Russia’s Gazprom cuts spending, creates subsidiary focused on geological survey

A view shows gas wells at Bovanenkovo gas field owned by Gazprom on the Arctic Yamal peninsula, Russia May 21, 2019. Gazprom is creating a subsidiary company, Gazprom Nedra, which will be tasked with leading geological surveys. (Maxim Shemetov/Reuters)
The Russian natural gas company cuts investments in mineral exploration by 10 billion rubles and announces the establishment of a new major subsidiary on geological survey.

The new subsidiary company is named Gazprom Nedra and will manage the powerful company’s mapping of mineral resources. It will be headed by long-serving board member and company director Vsevolod Cherepanov, newspaper RBC reports with reference to sources in the company.

The establishment of the subsidiary unit comes as Gazprom is in the process of making significant cuts in its mineral exploration activities. According to RBC, the company in 2019 reduces its spending on geological mapping by 10 billion rubles (€137 million).

Gazprom and its new subsidiary will this year have a total of 77 billion rubles (€1,05 billion) available for search of new resources. A key part of the sum will be spent in Arctic waters.

The Russian state-controlled company has vast resources at its disposal, but new major natural gas discoveries are increasingly located in remote and inaccessible places without existing infrastructure.

In 2017, the company found major resources in the Leningradskoye field, a structure located in the Kara Sea. And in 2018, additional significant volumes were found in the nearby fields of Rusanovskoye and Nyarmeyskoye.

A map of gas fields on the Yamal peninsula at a Gazprom office in Bovanenkovo, Russia, May 21, 2019. (Maxim Shemetov/Reuters)

The accumulated volumes of the three fields in the Kara Sea amount to more than 2 trillion cubic meters. Drilling was conducted by Chinese rig Nan Hai Ba Hao.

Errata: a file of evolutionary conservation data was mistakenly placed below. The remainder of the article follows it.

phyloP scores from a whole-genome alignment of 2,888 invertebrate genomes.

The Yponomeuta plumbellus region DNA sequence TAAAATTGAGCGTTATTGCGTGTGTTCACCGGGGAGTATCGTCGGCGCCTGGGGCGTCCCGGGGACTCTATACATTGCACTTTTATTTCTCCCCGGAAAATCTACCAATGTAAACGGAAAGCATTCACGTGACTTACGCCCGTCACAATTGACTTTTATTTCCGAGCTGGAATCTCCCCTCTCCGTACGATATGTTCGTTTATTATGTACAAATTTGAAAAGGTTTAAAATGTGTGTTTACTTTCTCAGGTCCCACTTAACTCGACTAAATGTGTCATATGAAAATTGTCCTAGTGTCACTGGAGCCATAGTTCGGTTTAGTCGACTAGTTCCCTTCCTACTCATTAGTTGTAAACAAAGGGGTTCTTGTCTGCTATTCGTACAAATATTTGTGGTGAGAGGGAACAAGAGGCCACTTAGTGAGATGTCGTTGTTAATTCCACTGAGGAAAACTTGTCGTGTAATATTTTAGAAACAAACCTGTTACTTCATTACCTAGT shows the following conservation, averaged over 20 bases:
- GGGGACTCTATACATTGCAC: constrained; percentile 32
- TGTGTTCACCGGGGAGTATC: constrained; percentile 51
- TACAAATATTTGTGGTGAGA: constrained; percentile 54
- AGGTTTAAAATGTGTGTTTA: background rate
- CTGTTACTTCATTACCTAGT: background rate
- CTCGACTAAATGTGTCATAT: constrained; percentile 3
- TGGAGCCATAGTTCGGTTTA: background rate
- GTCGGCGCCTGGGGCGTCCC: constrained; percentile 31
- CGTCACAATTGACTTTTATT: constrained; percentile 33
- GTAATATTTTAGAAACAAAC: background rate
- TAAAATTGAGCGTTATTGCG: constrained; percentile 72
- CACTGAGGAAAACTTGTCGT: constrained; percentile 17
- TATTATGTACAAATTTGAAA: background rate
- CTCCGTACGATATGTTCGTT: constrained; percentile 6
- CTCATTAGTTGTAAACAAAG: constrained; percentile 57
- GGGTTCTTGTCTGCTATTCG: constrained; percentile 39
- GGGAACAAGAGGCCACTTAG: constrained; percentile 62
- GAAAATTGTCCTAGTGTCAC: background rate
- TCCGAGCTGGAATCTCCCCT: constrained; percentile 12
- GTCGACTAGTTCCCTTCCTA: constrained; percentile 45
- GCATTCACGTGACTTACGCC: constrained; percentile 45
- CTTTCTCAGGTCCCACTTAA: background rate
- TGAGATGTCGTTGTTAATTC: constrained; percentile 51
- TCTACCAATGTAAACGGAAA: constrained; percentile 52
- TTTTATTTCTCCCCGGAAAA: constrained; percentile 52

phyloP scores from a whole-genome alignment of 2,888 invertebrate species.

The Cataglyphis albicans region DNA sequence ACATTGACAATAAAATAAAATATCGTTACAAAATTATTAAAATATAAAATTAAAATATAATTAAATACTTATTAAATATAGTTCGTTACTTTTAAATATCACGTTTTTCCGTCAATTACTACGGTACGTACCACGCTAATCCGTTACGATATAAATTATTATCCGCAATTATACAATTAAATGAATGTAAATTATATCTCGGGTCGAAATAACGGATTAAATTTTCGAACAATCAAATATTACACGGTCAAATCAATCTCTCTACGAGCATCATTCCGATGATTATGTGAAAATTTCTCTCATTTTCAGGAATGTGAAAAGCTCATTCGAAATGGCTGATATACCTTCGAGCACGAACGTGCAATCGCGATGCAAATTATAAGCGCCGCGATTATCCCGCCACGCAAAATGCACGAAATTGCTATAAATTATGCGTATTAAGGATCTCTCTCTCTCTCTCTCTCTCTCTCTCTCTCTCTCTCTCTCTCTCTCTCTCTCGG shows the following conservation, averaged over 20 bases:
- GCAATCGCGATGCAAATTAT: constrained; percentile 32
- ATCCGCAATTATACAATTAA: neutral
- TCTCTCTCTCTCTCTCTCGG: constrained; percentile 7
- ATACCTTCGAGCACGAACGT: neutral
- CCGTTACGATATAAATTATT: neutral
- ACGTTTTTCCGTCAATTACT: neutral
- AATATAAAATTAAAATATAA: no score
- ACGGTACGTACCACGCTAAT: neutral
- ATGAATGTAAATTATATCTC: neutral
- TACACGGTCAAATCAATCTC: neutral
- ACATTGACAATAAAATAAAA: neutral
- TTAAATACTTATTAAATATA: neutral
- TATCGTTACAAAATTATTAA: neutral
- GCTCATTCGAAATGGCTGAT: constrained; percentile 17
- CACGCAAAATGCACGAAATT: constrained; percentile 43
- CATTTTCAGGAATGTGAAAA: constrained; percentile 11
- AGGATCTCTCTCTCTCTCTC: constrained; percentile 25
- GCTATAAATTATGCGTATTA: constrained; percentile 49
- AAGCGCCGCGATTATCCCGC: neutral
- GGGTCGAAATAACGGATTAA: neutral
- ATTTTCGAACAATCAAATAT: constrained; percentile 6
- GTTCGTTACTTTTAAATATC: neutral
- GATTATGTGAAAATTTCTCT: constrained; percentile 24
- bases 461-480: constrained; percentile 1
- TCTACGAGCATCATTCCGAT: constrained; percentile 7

According to Gazprom, the new Arctic offshore fields constitute the company’s most significant discoveries. In 2018, a total of 796,6 billion cubic meters of natural gas was added to the company’s list of reserves, and the Leningradskoye field accounted for the overwhelming part of that volume.

A total of 25 wells were drilled by the company that year and three new fields and 12 prospective structures found. Up to 5,700 km 2D seismic mapping and 9,500 square km of 3D mapping was conducted, the company informs.

Arctic exploration strains Gazprom budget

However, the burden related to the remote activities in the Arctic is huge and costs are straining the company. Gazprom holds a big number of licenses in Arctic waters and license obligations are significant.

The company earlier this year reportedly requested the federal government for an extension of the time frame for exploration of the license areas from the current 10 years to 20 years. According to RBC, the company in March this year sent a letter to the Ministry of Natural Resources about the issue.

Because of western sanctions, there are not sufficient drilling rigs available to do the exploration drilling, Gazprom explains in the letter.

The ministry might not grant that extension. In an interview, Minister Dmitry Kobylkin makes clear that he “is not fond of such kind of extensions.”

Related stories from around the North:

Canada: Premier of Northern Canadian territory frustrated by slow oil and gas development, CBC News

Finland: The world could transition entirely to cheap, safe renewable energy before 2050: Finnish study, Yle News

Norway: Unfazed by youth climate protests, Norwegian gov expands Arctic drilling, The Independent Barents Observer

Russia: Novatek announces third LNG project in Arctic Russia, The Independent Barents Observer

Sweden: Sweden reluctantly greenlights construction of Nord Stream 2 gas pipeline, Radio Sweden

United States: Democrats continue fight against drilling in Arctic wildlife refuge in U.S. Congress, Alaska Public Media

Atle Staalesen, The Independent Barents Observer

For more news from the Barents region visit The Independent Barents Observer.

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